Guard Your Tongue

Learning from the Deeds of Moshe

One should strengthen himself with all his might to make peace between the two sides of a dispute, and not be lax in this, even if he is the greatest man in the nation. One should follow the example of Moshe Rabbeinu: “And Moshe arose and went to Datan and Aviram” (Bamidbar 16:25), to make peace between them (Chazal). From here we learn that one should not maintain a dispute (Sanhedrin 110).

The Midrash teaches that because Moshe went to the entrance of Datan and Aviram’s tents, he merited saving four people: the three sons of Korach and On ben Pelet.

The Haftarah

The haftarah of the week: “Sing and be glad, O daughter of Zion” (Zechariah 2:14).

The connection to the parashah: The haftarah mentions the Menorah and the lamps that the prophet Zechariah saw. The parashah contains the command to “kindle the lamps, toward the face of the Menorah shall the seven lamps cast light.”

Tuv Ta’am – Insights

After reading from the Torah on Shabbat, we read a portion of the Prophets.

Chazal instituted this practice in response to the prohibition made by the gentiles to read from the Torah. Corresponding to the seven aliyahs to the Torah on Shabbat, which are each at least three pesukim in length, Chazal instituted reading a portion of the Prophets that is twenty-one pesukim in length. Similarly, seven berachot are made over the reading from the Prophets, corresponding to the berachot recited by the seven people called up to the Torah reading.


Rabbi David Hanania Pinto

Breaking One’s Desires

“They shall not leave over from it until morning nor shall they break a bone of it; like all the decrees of the Pesach-offering shall they make it” (Bamidbar 9:12).

This pasuk is referring to Pesach Sheini, which was established as a response to the people who were impure through contact to the dead and were upset that they could not keep all the mitzvot of Pesach because they could not sacrifice the Pesach-offering.

When Moshe saw how disappointed these people were, he asked Hashem what to do. The Creator replied that since they so greatly desired to keep His mitzvot and raise their spiritual level through sacrificing the Pesach-offering, a new law would be instituted to allow the sacrifice of the Pesach-offering on Pesach Sheini, on the fourteenth day of the second month.

Moshe Rabbeinu related this command to the people concerned, explaining that the laws pertaining to the Pesach-offering that was sacrificed in the correct time, in Nissan, also applied to them. They must roast the Pesach-offering over a fire and eat it with matzah and maror. They must not break a bone of the Pesach-offering, nor may they leave of the sacrifice overnight.  But Pesach Sheini is not a yom tov, and there is no prohibition to possess, see, or eat chametz on it, as on Pesach, when even a crumb of chametz is prohibited. But they are not allowed to eat chametz with the Pesach-offering itself. This can be eaten only with matzah.

What is the significance of not breaking a bone of the Pesach-offering?

Breaking the bones of an animal as one eats is a sign of desire and the fulfilment of pleasure. It demonstrates that the person is not satisfied with the food alone but seeks to get every last drop of gratification from it. He wants the peak of satisfaction. This concept directly contradicts the essence of the Pesach-offering, which is eaten with matzah and maror, and represents humility and a subservient spirit.

The most minute and barely-felt desire hidden deep within a person’s heart may suddenly erupt and cause his destruction. This point is illustrated by the great personalities of Elisha ben Avuya and Yannai Kohen Gadol. Despite their exalted stature, they both defected from the ways of the Torah. The desires nestling in their hearts overtook them and caused their spiritual descent.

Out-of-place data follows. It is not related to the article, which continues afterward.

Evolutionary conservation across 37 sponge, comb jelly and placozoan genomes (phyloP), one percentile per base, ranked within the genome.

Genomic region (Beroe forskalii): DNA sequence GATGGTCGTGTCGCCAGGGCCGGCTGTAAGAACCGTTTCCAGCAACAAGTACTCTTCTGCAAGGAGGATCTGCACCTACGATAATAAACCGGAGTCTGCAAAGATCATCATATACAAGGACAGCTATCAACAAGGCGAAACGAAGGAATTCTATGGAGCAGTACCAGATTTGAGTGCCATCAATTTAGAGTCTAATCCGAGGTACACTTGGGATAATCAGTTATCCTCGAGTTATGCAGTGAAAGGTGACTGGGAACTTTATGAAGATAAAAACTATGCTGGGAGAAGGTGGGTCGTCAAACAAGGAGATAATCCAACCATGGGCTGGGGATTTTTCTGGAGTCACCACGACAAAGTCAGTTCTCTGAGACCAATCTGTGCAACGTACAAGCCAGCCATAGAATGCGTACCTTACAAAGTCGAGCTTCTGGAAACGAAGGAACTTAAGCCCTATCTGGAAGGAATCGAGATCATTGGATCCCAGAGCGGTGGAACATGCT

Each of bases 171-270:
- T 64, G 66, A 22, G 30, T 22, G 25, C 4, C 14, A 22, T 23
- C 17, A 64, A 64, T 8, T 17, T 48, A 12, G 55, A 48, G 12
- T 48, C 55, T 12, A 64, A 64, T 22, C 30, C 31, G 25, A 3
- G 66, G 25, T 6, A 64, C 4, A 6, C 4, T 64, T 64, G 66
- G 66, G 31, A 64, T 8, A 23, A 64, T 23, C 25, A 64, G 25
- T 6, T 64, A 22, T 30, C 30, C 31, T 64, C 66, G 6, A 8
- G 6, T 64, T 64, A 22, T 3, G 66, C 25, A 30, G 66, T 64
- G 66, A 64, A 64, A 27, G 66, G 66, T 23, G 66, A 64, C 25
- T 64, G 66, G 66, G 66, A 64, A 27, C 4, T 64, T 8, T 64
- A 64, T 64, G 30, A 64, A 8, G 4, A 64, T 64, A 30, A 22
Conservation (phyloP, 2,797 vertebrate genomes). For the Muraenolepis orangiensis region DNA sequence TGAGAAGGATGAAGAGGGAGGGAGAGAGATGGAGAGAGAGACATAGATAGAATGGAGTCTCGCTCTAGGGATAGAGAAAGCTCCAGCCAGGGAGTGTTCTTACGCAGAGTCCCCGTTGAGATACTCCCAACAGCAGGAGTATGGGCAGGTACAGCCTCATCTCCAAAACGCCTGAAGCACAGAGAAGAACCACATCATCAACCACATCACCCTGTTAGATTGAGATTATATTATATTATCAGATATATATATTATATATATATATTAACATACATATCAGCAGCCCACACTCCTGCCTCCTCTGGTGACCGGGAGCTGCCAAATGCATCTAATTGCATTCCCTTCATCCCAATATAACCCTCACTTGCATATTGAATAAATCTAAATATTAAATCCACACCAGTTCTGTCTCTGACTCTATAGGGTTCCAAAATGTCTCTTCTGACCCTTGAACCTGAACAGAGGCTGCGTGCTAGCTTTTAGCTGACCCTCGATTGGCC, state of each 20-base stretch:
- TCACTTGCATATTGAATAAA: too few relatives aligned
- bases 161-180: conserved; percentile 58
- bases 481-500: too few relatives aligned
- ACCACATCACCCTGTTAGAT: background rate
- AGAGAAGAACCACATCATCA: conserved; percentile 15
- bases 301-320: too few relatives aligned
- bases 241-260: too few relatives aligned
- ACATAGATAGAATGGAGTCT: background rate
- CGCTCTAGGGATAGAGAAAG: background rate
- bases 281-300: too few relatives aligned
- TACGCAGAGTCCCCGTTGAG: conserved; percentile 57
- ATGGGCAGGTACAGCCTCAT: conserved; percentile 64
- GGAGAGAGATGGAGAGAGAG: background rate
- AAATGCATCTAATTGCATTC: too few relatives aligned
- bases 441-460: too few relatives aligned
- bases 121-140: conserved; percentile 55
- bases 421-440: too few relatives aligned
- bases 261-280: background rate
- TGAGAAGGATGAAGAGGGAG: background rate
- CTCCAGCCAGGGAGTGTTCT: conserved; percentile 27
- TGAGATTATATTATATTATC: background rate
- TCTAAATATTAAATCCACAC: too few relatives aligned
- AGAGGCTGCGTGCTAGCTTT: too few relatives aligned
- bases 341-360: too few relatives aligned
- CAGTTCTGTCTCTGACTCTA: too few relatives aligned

Words of Wisdom

Protection from All Harm

“When you kindle the lamps, toward the face of the Menorah…” (Bamidbar 8:1-2)

Forming the Menorah was so difficult for Moshe Rabbeinu that Hashem had to show Him how to do it.

Concerning the signs of a pure and impure animal, Hashem showed them to him by pointing with his finger, as it says, “This is the animal that you shall eat. And this you shall not eat.”

Similarly, concerning the [sanctification of the] moon: “This month shall be to you…”

Similarly, concerning the Menorah: “This is the work of the Menorah, from beaten out gold…” What was so difficult for Moshe that he had to work so hard.

Since it was difficult for Moshe, Hakadosh Baruch Hu said to him: Take a kikar of gold and throw it in the fire. Then take it out, and it will be made of its own accord. As it says, “Its shaft, its cups, its knobs, and its flowers were from it.” He struck it with a hammer and it was made of its own accord. This is why the pasuk says “מקשה תיעשה – hammered out shall the Menorah be made” with the wordתיעשה  spelled in full with aי'  rather thanתעשה  (you shall make), indicating that it would be made of its own accord.

Moshe took the gold and threw it in the fire, saying: “Master of the Universe, behold, the gold is in the fire. Do what you wish with it.” Immediately, the Menorah emerged fully formed.

Thus it is written, “כמראה אשר הראה ה' את משה כן עשה את המנורה – According to the vision that Hashem showed Moshe, so did he make the Menorah” (Bamidbar 8:4). It says only “so did he make.” Who is this referring to? Hakadosh Baruch Hu. Thus Hashem told Moshe, “If you will be careful to light [the Menorah] before Me, I will protect your souls from all harm.” The soul of a person is compared to a candle: “The candle of Hashem is the soul of man” (Mishlei 20), and it says “When you kindle the lights” (Bamidbar Rabbah).

Fear of Heaven Is Crowned with Royalty

“Make for yourself two silver trumpets” (Bamidbar 10:2).

Whoever fears Hakadosh Baruch Hu is made a king.

From whom do we learn this? From Avraham. Because he feared Hakadosh Baruch Hu, he became a king.

How do we know he feared? It is written, “Because you fear G-d.”